Henrietta Lacks, a poor farmer, died of cervical cancer in October 1951. Her tumour cells were taken and named HeLa, representing the first two letters of her first and last name. It is the most commonly used cell line in testing laboratories due to its resilience and naturally ‘immortal’ characteristic. Later, the cell line became instrumental in the development of polio vaccine, in-vitro fertilisation, cloning and many other scientific achievements. Today, these immortal cells continue to be widely used in testing laboratories around the world.
HeLa cells are cultured in flasks in liquid suspension containing nutrients and incubated at 37°C with 5% CO2. At these optimal conditions, the cells multiply and grow by adhering to the bottom of the flask. When the cells reach 90% confluence, trypsin is added into the flask to break the protein bonds and float the cells to the surface. Once the cells are released, a subculture is prepared, counted and transferred to a fresh medium in a smaller number to continue multiplying. This is known as subculturing or passaging the cells.
If a cell line is cultured for long term storage, it is frozen gradually in liquid nitrogen to avoid cell crystallisation. When required for testing, the cell line is defrosted rapidly in a water bath and replaced in a nutrient medium. Several rounds of passage are required before the cell line can return to normal. Next, the culture is transferred into a 96-well plate to continue multiplying. Once the entire surface of the plate is covered in cell growth, it is placed in a pass box and shifted to virology laboratory.
Viruses are small, non-living, infectious agents that can only replicate inside the living cells of other organisms known as hosts. Without a host cell, viruses cannot perform life-sustaining functions or reproduce. Viruses can be subdivided to enveloped and non-enveloped types with the non-enveloped being more resistant. Both classes of virus can infect all living organisms including animals, plants and even bacteria. And unlike bacteria, viruses do not form colonies and as such are visible neither to the naked eyes nor through a light microscope. Most are smaller than bacteria and can only be seen through an electron microscope. Typically, the presence of a virus is only ‘indirectly detected’ when cytopathic effect (CPE) or the death of host cell is observed. For this reason, cell culture is the most common method used for the propagation of viruses in disinfectant efficacy testing.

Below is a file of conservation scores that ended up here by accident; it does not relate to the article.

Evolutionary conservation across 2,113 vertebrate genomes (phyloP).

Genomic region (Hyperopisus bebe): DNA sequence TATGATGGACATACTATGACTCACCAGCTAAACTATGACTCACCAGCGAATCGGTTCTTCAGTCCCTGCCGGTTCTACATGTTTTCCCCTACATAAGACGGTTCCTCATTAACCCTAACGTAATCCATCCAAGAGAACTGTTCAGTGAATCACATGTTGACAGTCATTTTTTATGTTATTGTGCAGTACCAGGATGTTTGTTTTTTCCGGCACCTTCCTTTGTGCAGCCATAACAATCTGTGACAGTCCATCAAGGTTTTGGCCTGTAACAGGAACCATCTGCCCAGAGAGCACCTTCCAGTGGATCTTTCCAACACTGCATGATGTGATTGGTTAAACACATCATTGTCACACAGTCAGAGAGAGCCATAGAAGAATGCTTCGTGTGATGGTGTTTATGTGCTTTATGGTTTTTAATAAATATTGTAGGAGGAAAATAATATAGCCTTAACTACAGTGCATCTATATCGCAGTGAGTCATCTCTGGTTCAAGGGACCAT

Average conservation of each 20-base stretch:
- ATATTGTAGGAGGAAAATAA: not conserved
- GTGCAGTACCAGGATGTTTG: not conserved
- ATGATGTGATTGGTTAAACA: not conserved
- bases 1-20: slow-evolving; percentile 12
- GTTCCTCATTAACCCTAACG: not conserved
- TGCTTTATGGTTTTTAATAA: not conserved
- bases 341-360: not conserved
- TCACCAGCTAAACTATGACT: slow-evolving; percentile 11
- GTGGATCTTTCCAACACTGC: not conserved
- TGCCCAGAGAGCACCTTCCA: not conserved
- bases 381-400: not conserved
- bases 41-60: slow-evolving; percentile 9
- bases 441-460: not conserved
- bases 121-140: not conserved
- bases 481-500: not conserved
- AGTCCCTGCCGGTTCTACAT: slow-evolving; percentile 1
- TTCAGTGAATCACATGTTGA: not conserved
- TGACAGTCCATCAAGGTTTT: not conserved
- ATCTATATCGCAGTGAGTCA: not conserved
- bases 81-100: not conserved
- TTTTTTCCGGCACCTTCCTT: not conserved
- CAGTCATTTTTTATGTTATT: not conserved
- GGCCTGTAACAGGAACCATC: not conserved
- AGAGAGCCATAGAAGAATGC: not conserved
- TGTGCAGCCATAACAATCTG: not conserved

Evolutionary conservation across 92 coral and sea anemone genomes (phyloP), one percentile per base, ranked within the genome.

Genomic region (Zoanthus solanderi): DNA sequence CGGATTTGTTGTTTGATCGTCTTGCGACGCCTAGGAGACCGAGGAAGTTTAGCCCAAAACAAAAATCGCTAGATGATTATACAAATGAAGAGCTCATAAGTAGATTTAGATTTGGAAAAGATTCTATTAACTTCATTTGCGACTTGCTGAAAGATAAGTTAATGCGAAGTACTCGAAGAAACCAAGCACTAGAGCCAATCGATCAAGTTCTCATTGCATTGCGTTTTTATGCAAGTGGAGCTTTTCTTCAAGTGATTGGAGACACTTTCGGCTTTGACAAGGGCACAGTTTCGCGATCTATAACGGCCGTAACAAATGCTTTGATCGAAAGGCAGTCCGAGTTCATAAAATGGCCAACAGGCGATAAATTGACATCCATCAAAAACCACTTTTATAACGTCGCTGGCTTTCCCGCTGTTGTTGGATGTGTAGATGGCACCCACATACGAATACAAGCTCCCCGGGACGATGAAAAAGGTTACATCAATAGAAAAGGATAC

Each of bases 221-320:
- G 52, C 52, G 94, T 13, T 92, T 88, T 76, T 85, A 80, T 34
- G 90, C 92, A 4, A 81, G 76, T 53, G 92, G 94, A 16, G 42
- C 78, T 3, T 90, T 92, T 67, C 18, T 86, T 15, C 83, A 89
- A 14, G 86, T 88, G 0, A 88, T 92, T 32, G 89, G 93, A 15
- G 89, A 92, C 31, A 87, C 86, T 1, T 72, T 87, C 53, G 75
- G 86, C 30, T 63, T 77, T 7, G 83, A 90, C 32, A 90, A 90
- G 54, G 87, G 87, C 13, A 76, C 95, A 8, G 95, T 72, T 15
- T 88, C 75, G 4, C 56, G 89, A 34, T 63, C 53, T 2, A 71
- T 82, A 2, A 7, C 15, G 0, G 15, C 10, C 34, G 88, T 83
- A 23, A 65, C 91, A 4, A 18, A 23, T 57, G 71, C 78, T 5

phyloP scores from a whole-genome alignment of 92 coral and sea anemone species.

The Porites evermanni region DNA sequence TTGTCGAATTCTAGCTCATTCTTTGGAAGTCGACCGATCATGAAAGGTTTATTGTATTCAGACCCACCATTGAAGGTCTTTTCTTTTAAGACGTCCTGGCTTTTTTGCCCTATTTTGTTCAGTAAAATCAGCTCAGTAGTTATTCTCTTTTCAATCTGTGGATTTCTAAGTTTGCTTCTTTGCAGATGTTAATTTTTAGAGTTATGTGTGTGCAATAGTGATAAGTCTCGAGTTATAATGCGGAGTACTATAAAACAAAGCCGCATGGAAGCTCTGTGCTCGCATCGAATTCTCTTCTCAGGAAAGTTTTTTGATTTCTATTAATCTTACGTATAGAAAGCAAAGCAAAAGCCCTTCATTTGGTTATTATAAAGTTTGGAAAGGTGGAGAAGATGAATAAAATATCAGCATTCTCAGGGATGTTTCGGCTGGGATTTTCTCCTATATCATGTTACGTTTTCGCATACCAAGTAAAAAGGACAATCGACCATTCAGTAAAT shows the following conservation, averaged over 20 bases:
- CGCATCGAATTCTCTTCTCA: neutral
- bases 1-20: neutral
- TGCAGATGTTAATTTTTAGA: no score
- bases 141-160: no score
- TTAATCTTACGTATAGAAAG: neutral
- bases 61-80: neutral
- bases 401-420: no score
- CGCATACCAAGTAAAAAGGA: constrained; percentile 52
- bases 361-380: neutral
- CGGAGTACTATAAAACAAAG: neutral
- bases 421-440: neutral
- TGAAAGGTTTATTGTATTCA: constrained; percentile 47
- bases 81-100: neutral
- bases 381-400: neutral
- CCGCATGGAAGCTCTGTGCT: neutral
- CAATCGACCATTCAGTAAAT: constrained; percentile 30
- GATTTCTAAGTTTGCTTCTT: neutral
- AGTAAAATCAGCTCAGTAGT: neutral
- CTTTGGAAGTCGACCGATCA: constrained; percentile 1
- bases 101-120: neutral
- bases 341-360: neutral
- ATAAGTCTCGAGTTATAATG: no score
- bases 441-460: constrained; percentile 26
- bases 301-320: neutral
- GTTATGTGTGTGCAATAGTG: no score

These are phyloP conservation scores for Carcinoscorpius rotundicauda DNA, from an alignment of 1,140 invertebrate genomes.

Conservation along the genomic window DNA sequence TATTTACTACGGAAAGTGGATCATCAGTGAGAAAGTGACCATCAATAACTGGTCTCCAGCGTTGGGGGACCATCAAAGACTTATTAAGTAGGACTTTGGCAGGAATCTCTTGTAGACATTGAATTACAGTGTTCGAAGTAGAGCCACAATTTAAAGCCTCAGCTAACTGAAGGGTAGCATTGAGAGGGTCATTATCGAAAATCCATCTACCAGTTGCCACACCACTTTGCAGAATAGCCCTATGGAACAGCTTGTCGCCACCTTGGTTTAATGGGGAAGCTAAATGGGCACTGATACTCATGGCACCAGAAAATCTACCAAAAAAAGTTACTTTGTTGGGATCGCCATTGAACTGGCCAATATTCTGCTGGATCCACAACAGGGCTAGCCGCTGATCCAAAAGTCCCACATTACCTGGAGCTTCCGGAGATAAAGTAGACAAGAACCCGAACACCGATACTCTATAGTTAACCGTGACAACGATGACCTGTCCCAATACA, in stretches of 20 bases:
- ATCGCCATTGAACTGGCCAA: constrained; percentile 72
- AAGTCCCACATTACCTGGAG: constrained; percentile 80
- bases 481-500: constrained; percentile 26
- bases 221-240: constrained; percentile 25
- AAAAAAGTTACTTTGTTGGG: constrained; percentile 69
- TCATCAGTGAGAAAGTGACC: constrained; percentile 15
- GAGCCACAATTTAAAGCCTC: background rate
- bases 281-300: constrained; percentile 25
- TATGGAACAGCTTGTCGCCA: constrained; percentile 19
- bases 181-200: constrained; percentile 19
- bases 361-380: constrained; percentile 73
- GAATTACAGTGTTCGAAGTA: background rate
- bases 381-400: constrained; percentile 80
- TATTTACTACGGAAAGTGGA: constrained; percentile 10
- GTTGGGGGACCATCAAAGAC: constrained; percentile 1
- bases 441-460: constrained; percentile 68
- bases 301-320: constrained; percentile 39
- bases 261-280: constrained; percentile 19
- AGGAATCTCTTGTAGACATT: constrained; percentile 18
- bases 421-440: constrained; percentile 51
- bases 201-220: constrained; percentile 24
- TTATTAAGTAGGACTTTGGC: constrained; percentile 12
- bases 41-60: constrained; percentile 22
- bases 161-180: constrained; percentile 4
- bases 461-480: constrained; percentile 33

Once a cell culture is ready, a virus strain is introduced and incubated in appropriate conditions depending on the virus being tested. The culture is then examined daily with an inverted microscope for signs of CPE. Healthy cells grow by adhering to the bottom of the culture flask and a CPE cannot be detected. If a disinfectant is unsuccessful in deactivating the test virus, the host cells change shape, become more refractive and signs of CPE will be visible. Some infected cells may even detach from the culture flask and float in the medium.
At Viroxy, we conduct tests on viruses according to EN 14476 and EN 14675. According to the European Norms, it is sufficient for a disinfectant to demonstrate the ability to inactivate three particular non-enveloped viruses i.e. poliovirus, adenovirus and norovirus to prove efficacy against all viruses as they are more resilient compared to enveloped viruses.
Tests conducted on viruses require extra precaution compared to other tests as it is easier to contaminate a cell culture with just the slightest technical error. Each test involves multiple controls and it must be conducted in aseptic conditions. As a result, virology laboratories require high maintenance to preserve the purity of the environment. Our virologists change their shoes, mop and disinfect every surface after each test as viruses can linger in the air and remain stable on bench tops for months.